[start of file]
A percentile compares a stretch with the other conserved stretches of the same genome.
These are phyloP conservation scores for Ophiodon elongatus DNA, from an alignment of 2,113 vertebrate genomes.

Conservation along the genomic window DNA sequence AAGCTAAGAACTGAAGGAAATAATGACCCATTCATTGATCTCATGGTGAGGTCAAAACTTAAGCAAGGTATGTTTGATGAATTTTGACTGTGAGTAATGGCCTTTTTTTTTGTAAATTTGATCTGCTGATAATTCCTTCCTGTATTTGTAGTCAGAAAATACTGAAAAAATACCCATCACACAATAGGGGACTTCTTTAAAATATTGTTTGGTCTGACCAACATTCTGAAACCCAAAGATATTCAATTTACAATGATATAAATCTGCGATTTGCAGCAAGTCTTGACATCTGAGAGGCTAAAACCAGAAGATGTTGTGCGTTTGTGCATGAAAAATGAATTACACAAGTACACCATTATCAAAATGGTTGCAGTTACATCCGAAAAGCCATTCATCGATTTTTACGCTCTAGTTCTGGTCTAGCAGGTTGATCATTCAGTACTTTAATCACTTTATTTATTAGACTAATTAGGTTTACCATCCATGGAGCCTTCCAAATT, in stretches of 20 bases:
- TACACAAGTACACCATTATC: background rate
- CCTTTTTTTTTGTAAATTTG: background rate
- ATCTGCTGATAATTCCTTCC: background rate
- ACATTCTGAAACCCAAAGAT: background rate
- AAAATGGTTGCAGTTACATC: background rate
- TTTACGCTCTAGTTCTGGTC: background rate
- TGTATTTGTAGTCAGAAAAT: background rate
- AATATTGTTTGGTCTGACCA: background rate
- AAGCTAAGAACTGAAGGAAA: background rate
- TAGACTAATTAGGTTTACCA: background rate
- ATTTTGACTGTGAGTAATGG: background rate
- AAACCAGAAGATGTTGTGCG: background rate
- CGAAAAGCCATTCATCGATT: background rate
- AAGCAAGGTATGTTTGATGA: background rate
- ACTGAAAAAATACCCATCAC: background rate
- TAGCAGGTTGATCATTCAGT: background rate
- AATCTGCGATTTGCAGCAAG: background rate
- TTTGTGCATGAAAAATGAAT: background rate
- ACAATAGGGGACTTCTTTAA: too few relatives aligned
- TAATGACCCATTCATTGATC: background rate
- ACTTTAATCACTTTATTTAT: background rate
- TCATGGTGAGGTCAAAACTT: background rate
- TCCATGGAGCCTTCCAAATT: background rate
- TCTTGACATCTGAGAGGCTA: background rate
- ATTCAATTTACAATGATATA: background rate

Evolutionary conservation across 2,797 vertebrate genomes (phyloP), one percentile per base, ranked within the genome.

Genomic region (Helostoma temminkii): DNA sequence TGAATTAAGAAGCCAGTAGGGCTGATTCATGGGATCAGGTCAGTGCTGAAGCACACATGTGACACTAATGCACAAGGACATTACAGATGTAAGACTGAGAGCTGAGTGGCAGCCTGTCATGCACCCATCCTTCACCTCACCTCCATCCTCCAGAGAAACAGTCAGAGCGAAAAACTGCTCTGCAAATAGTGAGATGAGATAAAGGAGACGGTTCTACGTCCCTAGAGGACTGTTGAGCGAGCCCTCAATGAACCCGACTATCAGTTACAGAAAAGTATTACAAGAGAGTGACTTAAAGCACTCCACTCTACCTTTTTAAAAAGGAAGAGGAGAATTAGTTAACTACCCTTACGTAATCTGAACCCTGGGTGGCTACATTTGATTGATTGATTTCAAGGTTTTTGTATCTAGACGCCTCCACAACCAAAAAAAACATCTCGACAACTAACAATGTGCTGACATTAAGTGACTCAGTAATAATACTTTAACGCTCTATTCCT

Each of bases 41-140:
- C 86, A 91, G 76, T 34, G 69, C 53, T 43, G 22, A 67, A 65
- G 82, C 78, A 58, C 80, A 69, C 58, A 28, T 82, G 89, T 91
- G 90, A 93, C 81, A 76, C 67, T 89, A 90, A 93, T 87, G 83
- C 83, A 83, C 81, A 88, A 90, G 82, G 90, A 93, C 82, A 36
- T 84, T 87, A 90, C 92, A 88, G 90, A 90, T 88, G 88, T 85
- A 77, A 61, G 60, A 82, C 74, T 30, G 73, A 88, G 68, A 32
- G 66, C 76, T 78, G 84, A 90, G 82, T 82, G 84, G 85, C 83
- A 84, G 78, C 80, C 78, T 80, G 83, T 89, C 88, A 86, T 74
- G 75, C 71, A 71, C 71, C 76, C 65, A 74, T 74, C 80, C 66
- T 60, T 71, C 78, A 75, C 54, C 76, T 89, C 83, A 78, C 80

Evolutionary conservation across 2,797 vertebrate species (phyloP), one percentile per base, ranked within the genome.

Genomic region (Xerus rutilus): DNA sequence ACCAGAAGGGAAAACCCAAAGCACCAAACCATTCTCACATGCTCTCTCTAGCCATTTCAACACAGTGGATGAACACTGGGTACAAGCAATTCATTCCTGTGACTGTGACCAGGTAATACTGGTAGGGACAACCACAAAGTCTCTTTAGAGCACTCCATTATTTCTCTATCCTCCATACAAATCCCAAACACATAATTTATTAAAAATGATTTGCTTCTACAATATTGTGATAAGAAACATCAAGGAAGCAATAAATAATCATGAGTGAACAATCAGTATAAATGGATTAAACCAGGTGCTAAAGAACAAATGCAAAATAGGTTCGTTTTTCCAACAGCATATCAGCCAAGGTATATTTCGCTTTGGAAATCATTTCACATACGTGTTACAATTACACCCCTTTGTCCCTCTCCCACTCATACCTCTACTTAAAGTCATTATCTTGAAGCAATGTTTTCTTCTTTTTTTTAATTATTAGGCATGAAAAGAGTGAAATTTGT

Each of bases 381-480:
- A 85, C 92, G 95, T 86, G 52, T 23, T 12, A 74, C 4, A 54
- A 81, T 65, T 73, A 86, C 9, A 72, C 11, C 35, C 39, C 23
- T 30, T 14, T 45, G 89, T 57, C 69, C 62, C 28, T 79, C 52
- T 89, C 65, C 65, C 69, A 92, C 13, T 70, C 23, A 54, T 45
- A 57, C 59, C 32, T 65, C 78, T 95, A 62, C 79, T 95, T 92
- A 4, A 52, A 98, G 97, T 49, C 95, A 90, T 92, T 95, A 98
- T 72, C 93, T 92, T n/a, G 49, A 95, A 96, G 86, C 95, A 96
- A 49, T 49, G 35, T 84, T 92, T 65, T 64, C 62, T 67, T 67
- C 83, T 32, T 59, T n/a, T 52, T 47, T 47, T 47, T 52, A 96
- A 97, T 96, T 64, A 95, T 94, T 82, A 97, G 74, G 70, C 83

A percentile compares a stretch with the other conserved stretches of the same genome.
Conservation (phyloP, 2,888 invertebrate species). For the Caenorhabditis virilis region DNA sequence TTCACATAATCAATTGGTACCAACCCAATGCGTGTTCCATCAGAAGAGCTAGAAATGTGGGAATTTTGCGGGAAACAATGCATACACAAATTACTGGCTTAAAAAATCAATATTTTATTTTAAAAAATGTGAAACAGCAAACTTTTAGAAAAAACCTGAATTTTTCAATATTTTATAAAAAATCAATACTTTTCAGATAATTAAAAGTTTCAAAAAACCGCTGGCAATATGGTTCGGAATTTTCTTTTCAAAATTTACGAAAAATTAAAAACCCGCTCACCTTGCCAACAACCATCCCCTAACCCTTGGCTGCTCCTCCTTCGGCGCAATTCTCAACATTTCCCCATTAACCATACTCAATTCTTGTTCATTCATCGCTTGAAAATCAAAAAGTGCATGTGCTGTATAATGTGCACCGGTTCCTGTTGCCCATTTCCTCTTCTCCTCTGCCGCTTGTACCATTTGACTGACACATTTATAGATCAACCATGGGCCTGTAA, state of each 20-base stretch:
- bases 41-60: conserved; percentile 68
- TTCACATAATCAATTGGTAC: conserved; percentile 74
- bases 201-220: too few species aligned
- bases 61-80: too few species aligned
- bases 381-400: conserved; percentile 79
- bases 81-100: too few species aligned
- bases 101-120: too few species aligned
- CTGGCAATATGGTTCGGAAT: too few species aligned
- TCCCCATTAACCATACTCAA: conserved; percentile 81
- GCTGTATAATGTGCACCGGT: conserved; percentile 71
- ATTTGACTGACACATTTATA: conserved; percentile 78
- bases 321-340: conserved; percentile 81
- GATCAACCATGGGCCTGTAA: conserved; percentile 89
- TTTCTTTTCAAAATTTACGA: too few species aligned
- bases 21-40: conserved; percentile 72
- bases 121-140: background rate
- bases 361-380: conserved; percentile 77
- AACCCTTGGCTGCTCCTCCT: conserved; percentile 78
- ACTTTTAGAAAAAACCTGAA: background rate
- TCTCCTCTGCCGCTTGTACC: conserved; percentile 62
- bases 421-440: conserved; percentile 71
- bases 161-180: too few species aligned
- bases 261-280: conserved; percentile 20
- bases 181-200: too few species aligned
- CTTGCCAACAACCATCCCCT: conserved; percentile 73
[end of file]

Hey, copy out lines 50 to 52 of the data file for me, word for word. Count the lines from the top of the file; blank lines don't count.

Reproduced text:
- A 4, A 52, A 98, G 97, T 49, C 95, A 90, T 92, T 95, A 98
- T 72, C 93, T 92, T n/a, G 49, A 95, A 96, G 86, C 95, A 96
- A 49, T 49, G 35, T 84, T 92, T 65, T 64, C 62, T 67, T 67